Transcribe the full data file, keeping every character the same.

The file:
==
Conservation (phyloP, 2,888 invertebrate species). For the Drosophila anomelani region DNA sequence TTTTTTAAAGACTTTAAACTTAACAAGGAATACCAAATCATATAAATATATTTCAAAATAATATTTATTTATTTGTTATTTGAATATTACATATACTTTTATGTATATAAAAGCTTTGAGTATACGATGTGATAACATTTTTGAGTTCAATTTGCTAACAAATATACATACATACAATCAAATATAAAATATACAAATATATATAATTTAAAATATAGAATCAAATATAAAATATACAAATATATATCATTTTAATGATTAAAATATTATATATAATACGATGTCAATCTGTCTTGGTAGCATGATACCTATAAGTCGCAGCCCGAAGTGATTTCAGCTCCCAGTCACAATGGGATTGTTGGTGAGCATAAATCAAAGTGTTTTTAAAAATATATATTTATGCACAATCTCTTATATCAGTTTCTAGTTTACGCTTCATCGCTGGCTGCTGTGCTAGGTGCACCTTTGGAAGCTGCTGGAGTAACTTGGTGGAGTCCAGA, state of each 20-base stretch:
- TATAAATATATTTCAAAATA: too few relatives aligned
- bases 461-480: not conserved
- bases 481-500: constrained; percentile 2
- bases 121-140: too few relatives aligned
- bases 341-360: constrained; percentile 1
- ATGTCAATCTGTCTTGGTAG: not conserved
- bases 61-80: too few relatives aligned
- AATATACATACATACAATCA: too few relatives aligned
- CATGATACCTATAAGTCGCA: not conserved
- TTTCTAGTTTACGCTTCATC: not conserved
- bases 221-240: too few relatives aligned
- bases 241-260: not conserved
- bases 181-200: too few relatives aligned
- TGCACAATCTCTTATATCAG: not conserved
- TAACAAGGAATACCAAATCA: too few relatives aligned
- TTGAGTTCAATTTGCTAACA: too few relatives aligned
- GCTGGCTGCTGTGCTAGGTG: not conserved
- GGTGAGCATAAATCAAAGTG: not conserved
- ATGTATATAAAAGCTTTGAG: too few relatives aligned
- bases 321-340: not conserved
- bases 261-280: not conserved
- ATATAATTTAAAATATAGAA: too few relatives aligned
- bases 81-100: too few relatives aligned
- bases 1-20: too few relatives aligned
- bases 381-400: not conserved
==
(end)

Conservation (phyloP, 2,888 invertebrate species). For the Drosophila anomelani region DNA sequence TTTTTTAAAGACTTTAAACTTAACAAGGAATACCAAATCATATAAATATATTTCAAAATAATATTTATTTATTTGTTATTTGAATATTACATATACTTTTATGTATATAAAAGCTTTGAGTATACGATGTGATAACATTTTTGAGTTCAATTTGCTAACAAATATACATACATACAATCAAATATAAAATATACAAATATATATAATTTAAAATATAGAATCAAATATAAAATATACAAATATATATCATTTTAATGATTAAAATATTATATATAATACGATGTCAATCTGTCTTGGTAGCATGATACCTATAAGTCGCAGCCCGAAGTGATTTCAGCTCCCAGTCACAATGGGATTGTTGGTGAGCATAAATCAAAGTGTTTTTAAAAATATATATTTATGCACAATCTCTTATATCAGTTTCTAGTTTACGCTTCATCGCTGGCTGCTGTGCTAGGTGCACCTTTGGAAGCTGCTGGAGTAACTTGGTGGAGTCCAGA, state of each 20-base stretch:
- TATAAATATATTTCAAAATA: too few relatives aligned
- bases 461-480: not conserved
- bases 481-500: constrained; percentile 2
- bases 121-140: too few relatives aligned
- bases 341-360: constrained; percentile 1
- ATGTCAATCTGTCTTGGTAG: not conserved
- bases 61-80: too few relatives aligned
- AATATACATACATACAATCA: too few relatives aligned
- CATGATACCTATAAGTCGCA: not conserved
- TTTCTAGTTTACGCTTCATC: not conserved
- bases 221-240: too few relatives aligned
- bases 241-260: not conserved
- bases 181-200: too few relatives aligned
- TGCACAATCTCTTATATCAG: not conserved
- TAACAAGGAATACCAAATCA: too few relatives aligned
- TTGAGTTCAATTTGCTAACA: too few relatives aligned
- GCTGGCTGCTGTGCTAGGTG: not conserved
- GGTGAGCATAAATCAAAGTG: not conserved
- ATGTATATAAAAGCTTTGAG: too few relatives aligned
- bases 321-340: not conserved
- bases 261-280: not conserved
- ATATAATTTAAAATATAGAA: too few relatives aligned
- bases 81-100: too few relatives aligned
- bases 1-20: too few relatives aligned
- bases 381-400: not conserved